I was interested to hear Alan Brown say “Many agree that quality is best judged by outside experts. We know from our own research that programmes of what some would consider low artistic quality – for example amateur productions of stage plays – can generate high audience impacts. And, contrariwise, programmes of high artistic quality can leave audiences uninspired or worse.”
Jane Bryant from ArtsWork asked about the relationship between audiences and participation. John Carnwath said there is “a lack of agreement among different studies in terms of the constructs that they are using and the methods they are using to assess impact, [which] makes it very difficult to compare the studies with one another. There are some studies that are more focussed on active participation and others that are more focussed on reception but there is very little that we can say about comparing those at this point.”
Alan Brown added: “when an individual contributes something to the creative work itself, making something or in co-creating or being involved in some way, there is literature to suggest that another level of meaning can be accessed in terms of creating something of your own that is an expression of yourself and the identity development outcomes that are associated with that, up to and including legacy outcomes and creating something that is a legacy, which are unique to participatory involvement. But teasing out the additional impacts of participatory involvement is really tricky and very much a need for additional research.”
You can read the full literature review at: www.artscouncil.org.uk/media/uploads/pdf/Understanding_the_value_and_impacts_of_cultural_experiences.pdf
After the WolfBrown presentation we heard from Nick Merriman, Director of Manchester Museum, and Catherine Bunting about the Manchester Quality Metrics pilot. Inspired by an Australian example and developed for Manchester by John Knell, the pilot has been working with a number of arts and cultural organisations to trial before and after surveys – for audience members, arts organisations and peers – using tablet computers. The next phase of development has been funded through the Digital R&D for the arts fund (supported by ACE, NESTA and AHRC) and will comprise a 12-month project to refine the metrics, wider testing, automating the system, exploring how to incentivise public feedback, and carrying out academic research. ACE has published a report on the quality metrics pilot which is available at: www.artscouncil.org.uk/what-we-do/our-priorities-2011-15/quality-metrics/quality-metrics-pilot/.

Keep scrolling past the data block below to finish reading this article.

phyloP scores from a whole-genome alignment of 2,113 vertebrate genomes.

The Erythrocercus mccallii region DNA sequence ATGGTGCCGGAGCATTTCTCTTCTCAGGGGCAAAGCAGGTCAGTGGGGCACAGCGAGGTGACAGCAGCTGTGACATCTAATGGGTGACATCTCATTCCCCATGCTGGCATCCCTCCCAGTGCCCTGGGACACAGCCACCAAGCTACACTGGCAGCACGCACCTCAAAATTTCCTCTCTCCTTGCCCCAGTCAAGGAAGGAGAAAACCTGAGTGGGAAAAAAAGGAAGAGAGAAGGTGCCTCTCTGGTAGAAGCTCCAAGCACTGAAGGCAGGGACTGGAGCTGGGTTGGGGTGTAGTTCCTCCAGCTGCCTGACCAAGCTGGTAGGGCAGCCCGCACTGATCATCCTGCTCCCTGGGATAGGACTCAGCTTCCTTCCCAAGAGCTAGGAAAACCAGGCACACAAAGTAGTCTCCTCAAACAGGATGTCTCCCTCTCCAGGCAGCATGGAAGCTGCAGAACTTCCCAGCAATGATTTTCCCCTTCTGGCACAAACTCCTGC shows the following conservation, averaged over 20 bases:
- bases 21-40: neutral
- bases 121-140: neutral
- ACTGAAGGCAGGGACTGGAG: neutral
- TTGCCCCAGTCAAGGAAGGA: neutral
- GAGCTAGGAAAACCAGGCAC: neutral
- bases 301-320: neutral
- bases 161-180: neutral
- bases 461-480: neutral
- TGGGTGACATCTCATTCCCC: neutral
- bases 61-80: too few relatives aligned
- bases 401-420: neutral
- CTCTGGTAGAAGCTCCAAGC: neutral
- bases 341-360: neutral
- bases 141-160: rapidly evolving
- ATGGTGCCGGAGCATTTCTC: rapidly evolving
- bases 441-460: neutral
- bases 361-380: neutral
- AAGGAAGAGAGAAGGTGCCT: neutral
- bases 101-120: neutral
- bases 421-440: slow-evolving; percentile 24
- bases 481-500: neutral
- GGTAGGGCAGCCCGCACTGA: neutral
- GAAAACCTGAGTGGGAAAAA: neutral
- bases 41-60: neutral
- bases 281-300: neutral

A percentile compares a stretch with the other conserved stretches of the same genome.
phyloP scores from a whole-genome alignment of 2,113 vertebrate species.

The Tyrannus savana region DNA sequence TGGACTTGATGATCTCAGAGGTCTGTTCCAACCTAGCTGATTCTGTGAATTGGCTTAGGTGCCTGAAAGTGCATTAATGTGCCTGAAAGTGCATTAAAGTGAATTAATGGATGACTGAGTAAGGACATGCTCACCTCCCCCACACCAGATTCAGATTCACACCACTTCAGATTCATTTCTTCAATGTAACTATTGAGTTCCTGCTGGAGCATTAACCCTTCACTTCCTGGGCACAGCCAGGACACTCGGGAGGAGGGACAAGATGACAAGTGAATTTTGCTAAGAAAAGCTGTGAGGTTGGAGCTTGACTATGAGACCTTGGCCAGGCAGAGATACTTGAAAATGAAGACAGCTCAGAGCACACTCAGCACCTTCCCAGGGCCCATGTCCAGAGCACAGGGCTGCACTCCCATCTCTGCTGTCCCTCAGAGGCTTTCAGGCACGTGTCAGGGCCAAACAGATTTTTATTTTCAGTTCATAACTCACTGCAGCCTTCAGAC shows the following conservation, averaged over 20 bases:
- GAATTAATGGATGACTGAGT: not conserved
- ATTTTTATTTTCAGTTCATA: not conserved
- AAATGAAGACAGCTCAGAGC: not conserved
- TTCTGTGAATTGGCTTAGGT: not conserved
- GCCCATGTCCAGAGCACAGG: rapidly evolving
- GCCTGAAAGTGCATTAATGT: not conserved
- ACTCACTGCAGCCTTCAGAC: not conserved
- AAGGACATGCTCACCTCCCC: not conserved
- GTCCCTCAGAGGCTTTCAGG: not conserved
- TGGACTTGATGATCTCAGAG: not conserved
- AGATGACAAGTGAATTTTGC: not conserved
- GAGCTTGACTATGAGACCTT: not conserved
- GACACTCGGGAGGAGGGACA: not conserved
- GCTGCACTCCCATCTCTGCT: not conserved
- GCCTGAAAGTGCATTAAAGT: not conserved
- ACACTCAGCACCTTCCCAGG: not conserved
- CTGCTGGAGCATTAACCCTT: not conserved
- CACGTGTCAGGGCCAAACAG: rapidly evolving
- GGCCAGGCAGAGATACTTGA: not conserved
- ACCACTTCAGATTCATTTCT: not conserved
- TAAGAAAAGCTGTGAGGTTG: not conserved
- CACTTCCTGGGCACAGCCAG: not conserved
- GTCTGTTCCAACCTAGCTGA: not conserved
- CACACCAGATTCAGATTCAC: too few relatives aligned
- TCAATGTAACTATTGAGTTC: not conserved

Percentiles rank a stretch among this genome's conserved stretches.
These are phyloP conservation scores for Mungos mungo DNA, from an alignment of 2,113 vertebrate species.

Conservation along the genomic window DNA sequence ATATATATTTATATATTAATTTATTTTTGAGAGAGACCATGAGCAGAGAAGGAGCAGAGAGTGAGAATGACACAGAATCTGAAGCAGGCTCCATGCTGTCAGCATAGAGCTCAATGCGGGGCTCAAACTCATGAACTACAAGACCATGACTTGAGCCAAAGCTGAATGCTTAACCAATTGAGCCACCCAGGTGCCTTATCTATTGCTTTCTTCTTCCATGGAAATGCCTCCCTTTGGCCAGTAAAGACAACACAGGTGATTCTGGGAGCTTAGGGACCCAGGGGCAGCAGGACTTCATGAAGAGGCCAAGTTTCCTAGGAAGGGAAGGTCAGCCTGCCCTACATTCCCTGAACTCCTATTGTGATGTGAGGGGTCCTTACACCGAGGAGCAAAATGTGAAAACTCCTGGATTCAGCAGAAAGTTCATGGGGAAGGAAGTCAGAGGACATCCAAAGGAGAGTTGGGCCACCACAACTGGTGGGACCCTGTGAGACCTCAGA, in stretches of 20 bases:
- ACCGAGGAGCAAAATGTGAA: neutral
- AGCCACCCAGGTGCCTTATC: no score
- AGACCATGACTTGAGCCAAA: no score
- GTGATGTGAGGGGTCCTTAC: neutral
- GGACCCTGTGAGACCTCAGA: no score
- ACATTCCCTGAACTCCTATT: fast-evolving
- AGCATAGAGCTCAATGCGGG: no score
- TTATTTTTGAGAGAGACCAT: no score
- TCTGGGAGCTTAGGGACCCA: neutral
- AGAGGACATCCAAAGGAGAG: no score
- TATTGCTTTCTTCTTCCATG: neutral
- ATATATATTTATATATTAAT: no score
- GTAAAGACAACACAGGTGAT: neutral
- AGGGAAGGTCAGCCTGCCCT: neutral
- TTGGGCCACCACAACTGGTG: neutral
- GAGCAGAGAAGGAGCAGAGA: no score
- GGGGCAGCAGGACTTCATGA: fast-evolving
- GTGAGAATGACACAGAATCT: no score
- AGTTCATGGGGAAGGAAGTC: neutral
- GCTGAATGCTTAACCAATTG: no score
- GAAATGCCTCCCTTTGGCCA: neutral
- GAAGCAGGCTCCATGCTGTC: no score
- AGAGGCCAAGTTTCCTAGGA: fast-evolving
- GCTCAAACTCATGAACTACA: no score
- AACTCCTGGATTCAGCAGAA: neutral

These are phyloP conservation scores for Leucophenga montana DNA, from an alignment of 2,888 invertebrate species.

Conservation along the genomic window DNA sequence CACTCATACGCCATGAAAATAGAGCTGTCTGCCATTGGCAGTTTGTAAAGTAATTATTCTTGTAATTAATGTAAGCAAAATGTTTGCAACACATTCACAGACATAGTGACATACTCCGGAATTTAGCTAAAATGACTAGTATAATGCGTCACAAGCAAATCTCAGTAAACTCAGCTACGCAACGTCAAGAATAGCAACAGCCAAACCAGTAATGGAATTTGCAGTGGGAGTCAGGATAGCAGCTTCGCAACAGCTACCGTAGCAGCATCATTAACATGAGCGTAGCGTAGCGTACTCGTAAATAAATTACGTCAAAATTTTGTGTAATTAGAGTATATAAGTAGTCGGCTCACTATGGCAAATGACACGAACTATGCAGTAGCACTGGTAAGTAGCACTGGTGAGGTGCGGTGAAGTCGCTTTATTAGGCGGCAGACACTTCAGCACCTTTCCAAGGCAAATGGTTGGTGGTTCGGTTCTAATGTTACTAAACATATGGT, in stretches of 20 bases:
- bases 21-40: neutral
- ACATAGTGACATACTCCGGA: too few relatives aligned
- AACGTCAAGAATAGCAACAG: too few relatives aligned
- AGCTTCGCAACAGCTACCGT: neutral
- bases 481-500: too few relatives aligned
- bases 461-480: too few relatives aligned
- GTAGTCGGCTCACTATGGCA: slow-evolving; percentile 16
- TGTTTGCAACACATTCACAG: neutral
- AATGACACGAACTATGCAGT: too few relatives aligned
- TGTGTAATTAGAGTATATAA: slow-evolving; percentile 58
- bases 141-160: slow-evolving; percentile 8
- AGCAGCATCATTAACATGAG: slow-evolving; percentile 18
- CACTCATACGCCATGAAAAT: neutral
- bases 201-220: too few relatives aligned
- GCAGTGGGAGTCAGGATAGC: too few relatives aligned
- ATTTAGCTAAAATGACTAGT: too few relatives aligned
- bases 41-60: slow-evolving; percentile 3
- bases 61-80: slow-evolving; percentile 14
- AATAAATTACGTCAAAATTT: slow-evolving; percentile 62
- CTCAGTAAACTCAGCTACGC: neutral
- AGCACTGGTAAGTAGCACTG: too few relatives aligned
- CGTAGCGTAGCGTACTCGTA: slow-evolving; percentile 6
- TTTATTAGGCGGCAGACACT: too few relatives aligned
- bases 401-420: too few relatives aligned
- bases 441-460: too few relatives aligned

Finally we heard from James Mackenzie-Blackman (from New Adventures and Re:Bourne), Caroline Sharp (from the National Foundation for Educational Research) and Ben Lee (from Shared Intelligence) about quality principles for work by, with and for children and young people. Caroline said they had identified seven principles characterising high quality work. I was intrigued to hear her make a distinction between young audience members, participants and artists. What is the difference between a ‘participant’ and an ‘artist’?
The ACE event was interesting and thought-provoking but I found the lack of attention to active participation, in relation to the value and impact of cultural experiences, frustrating.
On Wednesday afternoon I met Kate Mason from the Campaign for Drawing. The Campaign for Drawing has been working for 14 years to raises the profile of drawing as a tool for thought, creativity, social and cultural engagement. They promote the importance of visual literacy – drawing in the broadest sense (see: http://www.campaignfordrawing.org/). Each October, The Big Draw festival involves more than 1000 organisations across the UK and in twenty other countries. Last year there were 282,000 participants in The Big Draw (see: http://www.thebigdraw.org/). Kate and I discussed the potential for developing links between the Campaign for Drawing and Voluntary Arts online information services. We also talked about the possibility of a partnership between Voluntary Arts Week and The Big Draw.